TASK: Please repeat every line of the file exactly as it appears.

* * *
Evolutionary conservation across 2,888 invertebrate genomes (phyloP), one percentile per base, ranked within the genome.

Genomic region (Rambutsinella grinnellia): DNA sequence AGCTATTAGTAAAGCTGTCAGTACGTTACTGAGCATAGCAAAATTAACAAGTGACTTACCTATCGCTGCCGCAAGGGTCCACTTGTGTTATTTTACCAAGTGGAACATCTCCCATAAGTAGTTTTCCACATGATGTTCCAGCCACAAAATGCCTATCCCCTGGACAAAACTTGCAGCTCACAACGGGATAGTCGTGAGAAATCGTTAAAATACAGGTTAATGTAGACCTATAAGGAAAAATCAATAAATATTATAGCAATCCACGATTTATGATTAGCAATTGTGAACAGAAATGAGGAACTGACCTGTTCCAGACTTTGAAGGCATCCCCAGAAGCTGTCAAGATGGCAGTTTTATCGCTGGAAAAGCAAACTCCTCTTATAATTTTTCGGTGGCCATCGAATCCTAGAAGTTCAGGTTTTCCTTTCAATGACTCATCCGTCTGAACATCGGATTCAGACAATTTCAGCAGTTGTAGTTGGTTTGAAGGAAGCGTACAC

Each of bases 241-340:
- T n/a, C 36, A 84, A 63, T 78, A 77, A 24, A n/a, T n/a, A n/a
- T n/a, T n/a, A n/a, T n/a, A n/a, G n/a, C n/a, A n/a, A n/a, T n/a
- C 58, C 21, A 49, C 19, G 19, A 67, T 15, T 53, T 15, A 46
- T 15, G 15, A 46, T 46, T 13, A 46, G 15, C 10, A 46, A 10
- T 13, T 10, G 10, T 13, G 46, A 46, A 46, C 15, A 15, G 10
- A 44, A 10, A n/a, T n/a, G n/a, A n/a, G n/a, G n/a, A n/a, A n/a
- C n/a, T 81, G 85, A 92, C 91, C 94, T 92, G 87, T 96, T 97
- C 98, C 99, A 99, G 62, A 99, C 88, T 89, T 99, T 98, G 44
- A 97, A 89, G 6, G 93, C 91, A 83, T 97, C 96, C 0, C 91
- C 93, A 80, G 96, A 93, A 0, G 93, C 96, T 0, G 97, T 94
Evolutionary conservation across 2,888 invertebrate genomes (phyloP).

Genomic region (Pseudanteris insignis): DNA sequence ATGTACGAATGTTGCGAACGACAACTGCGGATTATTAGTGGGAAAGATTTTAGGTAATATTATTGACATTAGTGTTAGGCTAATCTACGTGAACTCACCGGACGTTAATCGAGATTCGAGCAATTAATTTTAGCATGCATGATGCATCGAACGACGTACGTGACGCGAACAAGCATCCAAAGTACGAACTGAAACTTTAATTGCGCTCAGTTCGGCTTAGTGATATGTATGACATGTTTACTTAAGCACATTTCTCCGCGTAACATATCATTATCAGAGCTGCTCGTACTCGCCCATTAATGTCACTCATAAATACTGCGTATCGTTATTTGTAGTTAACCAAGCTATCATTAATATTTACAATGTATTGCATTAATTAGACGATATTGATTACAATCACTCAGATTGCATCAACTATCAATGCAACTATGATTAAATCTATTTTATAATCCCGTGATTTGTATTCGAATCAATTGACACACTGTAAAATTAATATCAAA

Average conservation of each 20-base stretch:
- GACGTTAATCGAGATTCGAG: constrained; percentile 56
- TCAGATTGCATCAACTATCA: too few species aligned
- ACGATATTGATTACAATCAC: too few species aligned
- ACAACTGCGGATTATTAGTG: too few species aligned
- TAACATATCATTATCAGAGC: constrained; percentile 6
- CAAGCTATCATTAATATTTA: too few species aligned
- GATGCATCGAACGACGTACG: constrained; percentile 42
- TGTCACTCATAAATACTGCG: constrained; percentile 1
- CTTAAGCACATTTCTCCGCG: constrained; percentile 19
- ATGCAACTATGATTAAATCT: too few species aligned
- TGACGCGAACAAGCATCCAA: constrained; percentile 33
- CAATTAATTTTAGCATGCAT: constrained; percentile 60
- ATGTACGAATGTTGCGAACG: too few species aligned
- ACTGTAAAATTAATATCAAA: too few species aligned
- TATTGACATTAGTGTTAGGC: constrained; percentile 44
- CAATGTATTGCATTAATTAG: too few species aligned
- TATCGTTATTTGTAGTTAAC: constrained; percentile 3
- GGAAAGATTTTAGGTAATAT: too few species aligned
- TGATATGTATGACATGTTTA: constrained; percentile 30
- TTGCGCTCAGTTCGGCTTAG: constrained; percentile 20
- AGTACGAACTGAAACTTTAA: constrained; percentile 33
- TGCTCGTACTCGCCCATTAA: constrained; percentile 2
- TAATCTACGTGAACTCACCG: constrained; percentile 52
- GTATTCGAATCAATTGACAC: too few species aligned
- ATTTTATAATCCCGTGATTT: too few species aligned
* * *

Evolutionary conservation across 2,888 invertebrate genomes (phyloP), one percentile per base, ranked within the genome.

Genomic region (Rambutsinella grinnellia): DNA sequence AGCTATTAGTAAAGCTGTCAGTACGTTACTGAGCATAGCAAAATTAACAAGTGACTTACCTATCGCTGCCGCAAGGGTCCACTTGTGTTATTTTACCAAGTGGAACATCTCCCATAAGTAGTTTTCCACATGATGTTCCAGCCACAAAATGCCTATCCCCTGGACAAAACTTGCAGCTCACAACGGGATAGTCGTGAGAAATCGTTAAAATACAGGTTAATGTAGACCTATAAGGAAAAATCAATAAATATTATAGCAATCCACGATTTATGATTAGCAATTGTGAACAGAAATGAGGAACTGACCTGTTCCAGACTTTGAAGGCATCCCCAGAAGCTGTCAAGATGGCAGTTTTATCGCTGGAAAAGCAAACTCCTCTTATAATTTTTCGGTGGCCATCGAATCCTAGAAGTTCAGGTTTTCCTTTCAATGACTCATCCGTCTGAACATCGGATTCAGACAATTTCAGCAGTTGTAGTTGGTTTGAAGGAAGCGTACAC

Each of bases 241-340:
- T n/a, C 36, A 84, A 63, T 78, A 77, A 24, A n/a, T n/a, A n/a
- T n/a, T n/a, A n/a, T n/a, A n/a, G n/a, C n/a, A n/a, A n/a, T n/a
- C 58, C 21, A 49, C 19, G 19, A 67, T 15, T 53, T 15, A 46
- T 15, G 15, A 46, T 46, T 13, A 46, G 15, C 10, A 46, A 10
- T 13, T 10, G 10, T 13, G 46, A 46, A 46, C 15, A 15, G 10
- A 44, A 10, A n/a, T n/a, G n/a, A n/a, G n/a, G n/a, A n/a, A n/a
- C n/a, T 81, G 85, A 92, C 91, C 94, T 92, G 87, T 96, T 97
- C 98, C 99, A 99, G 62, A 99, C 88, T 89, T 99, T 98, G 44
- A 97, A 89, G 6, G 93, C 91, A 83, T 97, C 96, C 0, C 91
- C 93, A 80, G 96, A 93, A 0, G 93, C 96, T 0, G 97, T 94
Evolutionary conservation across 2,888 invertebrate genomes (phyloP).

Genomic region (Pseudanteris insignis): DNA sequence ATGTACGAATGTTGCGAACGACAACTGCGGATTATTAGTGGGAAAGATTTTAGGTAATATTATTGACATTAGTGTTAGGCTAATCTACGTGAACTCACCGGACGTTAATCGAGATTCGAGCAATTAATTTTAGCATGCATGATGCATCGAACGACGTACGTGACGCGAACAAGCATCCAAAGTACGAACTGAAACTTTAATTGCGCTCAGTTCGGCTTAGTGATATGTATGACATGTTTACTTAAGCACATTTCTCCGCGTAACATATCATTATCAGAGCTGCTCGTACTCGCCCATTAATGTCACTCATAAATACTGCGTATCGTTATTTGTAGTTAACCAAGCTATCATTAATATTTACAATGTATTGCATTAATTAGACGATATTGATTACAATCACTCAGATTGCATCAACTATCAATGCAACTATGATTAAATCTATTTTATAATCCCGTGATTTGTATTCGAATCAATTGACACACTGTAAAATTAATATCAAA

Average conservation of each 20-base stretch:
- GACGTTAATCGAGATTCGAG: constrained; percentile 56
- TCAGATTGCATCAACTATCA: too few species aligned
- ACGATATTGATTACAATCAC: too few species aligned
- ACAACTGCGGATTATTAGTG: too few species aligned
- TAACATATCATTATCAGAGC: constrained; percentile 6
- CAAGCTATCATTAATATTTA: too few species aligned
- GATGCATCGAACGACGTACG: constrained; percentile 42
- TGTCACTCATAAATACTGCG: constrained; percentile 1
- CTTAAGCACATTTCTCCGCG: constrained; percentile 19
- ATGCAACTATGATTAAATCT: too few species aligned
- TGACGCGAACAAGCATCCAA: constrained; percentile 33
- CAATTAATTTTAGCATGCAT: constrained; percentile 60
- ATGTACGAATGTTGCGAACG: too few species aligned
- ACTGTAAAATTAATATCAAA: too few species aligned
- TATTGACATTAGTGTTAGGC: constrained; percentile 44
- CAATGTATTGCATTAATTAG: too few species aligned
- TATCGTTATTTGTAGTTAAC: constrained; percentile 3
- GGAAAGATTTTAGGTAATAT: too few species aligned
- TGATATGTATGACATGTTTA: constrained; percentile 30
- TTGCGCTCAGTTCGGCTTAG: constrained; percentile 20
- AGTACGAACTGAAACTTTAA: constrained; percentile 33
- TGCTCGTACTCGCCCATTAA: constrained; percentile 2
- TAATCTACGTGAACTCACCG: constrained; percentile 52
- GTATTCGAATCAATTGACAC: too few species aligned
- ATTTTATAATCCCGTGATTT: too few species aligned